Eritrea – also referred to as the State of Eritrea – is located in the ‘horn’ of Africa. It’s squeezed between Djibouti, Ethiopia, Sudan and the Red Sea in East Africa. According to the Human Development Index, Eritrea is one of the ten least developed countries in the world, which goes a little way in explaining why we know so little about it. Interested in finding out more? From the world’s oldest skeletal remains to a tank graveyard, here are some of the most interesting facts about Eritrea.
Most interesting facts about Eritrea
1. Experts found one of the oldest human skeletons in the world in Eritrea
In 1998, an international team of paleoanthropologists discovered a one-million-year-old skull in the Afar region of Eritrea. The remains bear traits of both the Homo Erectus and Homo sapiens, which pushed back the development of modern human morphology by around 300,000 years. The team also found two pelvic fragments and two incisors recovered from ancient lake sediments.
Until this discovery, the oldest fossils featuring human traits dates back 600,000 years.
2. People refer to Eritrea’s capital as ‘New Rome’
Eritrea’s capital city Asmara is often referred to as the ‘New Rome’ or ‘Africa’s Rome’ because of its Italian architecture. After Italy invaded the country in 1890, Mussolini built over 400 Italian-style buildings in a bid to transform them into an Italian city. Some of the most famous buildings include the Cinema capitol, the Keren Casa-del Fascop ad the Decemhare Villa. You can still find shops using Italian names, such as Ferramenta and Pasicceria.
UNESCO describes the city as a ‘Modernist African City’ and ‘exceptionally well-preserved example of a colonial planned city. Asmara means ‘women made them unite’. According to local lore, the women of the four clans of the region persuaded its male inhabitants to unite to defeat the common enemy.
3. The country was once part of the ancient kingdom of Aksum
The ancient kingdom of Aksum encompassed the present-day Tigray, Ethiopia and Eritrea region. Social and political life centred around Aksum, now the country’s capital. The kingdom existed between 100 AD and 940 AD.
During the period, the kingdom played an important role in the trade route between the Roman Empire and the Middle East. It was once the greatest market of northeastern Africa. Some say it was once the home of the Queen of Sheba and the resting place of the Ark of the Covenant.
4. It’s home to a tank graveyard
There is a tank graveyard in Asmara filled with old military tanks, trucks and other vehicles. There’s also rusty ammunition and old USSR-stamped plates strewn across the paths. It’s a stark reminder of one of Africa’s longest wars – the Eritrean War of Independence. The war began in 1961 and didn’t finish until 1991 when the country gained independence from Ethiopia.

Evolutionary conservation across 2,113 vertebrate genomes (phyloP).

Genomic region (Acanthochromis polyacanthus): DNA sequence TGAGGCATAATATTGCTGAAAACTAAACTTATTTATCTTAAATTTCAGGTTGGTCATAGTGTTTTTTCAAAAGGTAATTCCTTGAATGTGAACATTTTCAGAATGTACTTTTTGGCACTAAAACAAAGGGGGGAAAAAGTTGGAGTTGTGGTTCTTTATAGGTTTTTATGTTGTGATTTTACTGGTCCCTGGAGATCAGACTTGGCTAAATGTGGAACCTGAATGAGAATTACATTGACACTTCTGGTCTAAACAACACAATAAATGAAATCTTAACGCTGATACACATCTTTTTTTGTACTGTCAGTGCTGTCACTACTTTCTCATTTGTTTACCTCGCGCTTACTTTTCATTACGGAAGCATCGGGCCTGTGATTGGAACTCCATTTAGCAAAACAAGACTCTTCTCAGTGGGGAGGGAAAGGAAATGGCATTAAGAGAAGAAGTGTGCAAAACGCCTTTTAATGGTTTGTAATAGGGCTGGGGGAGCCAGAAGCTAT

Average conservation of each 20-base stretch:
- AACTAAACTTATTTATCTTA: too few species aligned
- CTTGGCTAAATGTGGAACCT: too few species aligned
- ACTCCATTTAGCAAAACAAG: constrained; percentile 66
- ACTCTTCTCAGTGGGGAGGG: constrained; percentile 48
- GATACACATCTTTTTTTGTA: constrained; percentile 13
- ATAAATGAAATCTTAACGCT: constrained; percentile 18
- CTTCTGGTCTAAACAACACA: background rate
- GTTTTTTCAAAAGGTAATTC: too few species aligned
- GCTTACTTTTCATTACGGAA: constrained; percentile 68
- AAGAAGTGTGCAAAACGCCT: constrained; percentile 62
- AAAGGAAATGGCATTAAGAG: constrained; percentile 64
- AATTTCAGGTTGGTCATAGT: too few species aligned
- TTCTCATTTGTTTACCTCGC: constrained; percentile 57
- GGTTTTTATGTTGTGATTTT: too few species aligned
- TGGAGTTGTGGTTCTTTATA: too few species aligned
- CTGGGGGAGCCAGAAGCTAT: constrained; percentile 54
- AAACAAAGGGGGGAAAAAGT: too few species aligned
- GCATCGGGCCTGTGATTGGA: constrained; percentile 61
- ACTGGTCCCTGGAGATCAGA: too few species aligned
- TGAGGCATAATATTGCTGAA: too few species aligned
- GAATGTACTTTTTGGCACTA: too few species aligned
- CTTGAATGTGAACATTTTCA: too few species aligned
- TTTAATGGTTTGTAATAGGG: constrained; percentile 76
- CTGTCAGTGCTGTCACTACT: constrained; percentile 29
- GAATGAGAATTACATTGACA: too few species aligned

In some cases, local families have made homes in the shipping containers in the heart of the graveyard.
5. Women played a significant role in the war
Over 30% of Eritrean Freedom Fighters – Eritrean People’s Liberation Front (EPLF) – were women. That’s more than any other liberation movement in the world. The independence war fought against Ethiopian forces backed by the Soviets, killed over 250,000 people. As a result, Ethiopia changed its national language to Amharic.
6. The country has only ever had one president
Since gaining independence, Eritrea has only had one president – President Isaias Afwerki. The one-party state last held regional elections in 2004 and hasn’t held a presidential election since 1993. The country is governed under the constitution of 1993. a new constitution was ratified in 1997 but it has never been implemented. Afwerki has repeatedly voiced his disdain for western-style democracy.
The President officially serves as both the head of state and the head of government. The only legally permitted party in the whole country is the People’s Front for Democracy and Justice.
7. Eritrea is home to one of Africa’s oldest port cities
The ancient port city of Adulis was part of the Aksumite Kingdom, from 100 AD– 940 AD. Situated on the Zula Gulf on the Red Sea, around 59 km south of Massawa, the site has been inhabited since at least the 6th century BC. Once upon a time, it would have been one of the most important ports on the Red Sea. Experts believe it had its heyday between the 3rd and 4th centuries AD, followed by a brief revival in the 7th century. Excavations have revealed Roman, Egyptian and Greek artefacts. You can visit the ruins of Adulis in the present-day city of Zula.
Another port city, Massawa, was once known as the “Pearl of the Red Sea” due to its Ottoman, Egyptian and Italian architecture. The war of independence badly damaged the city.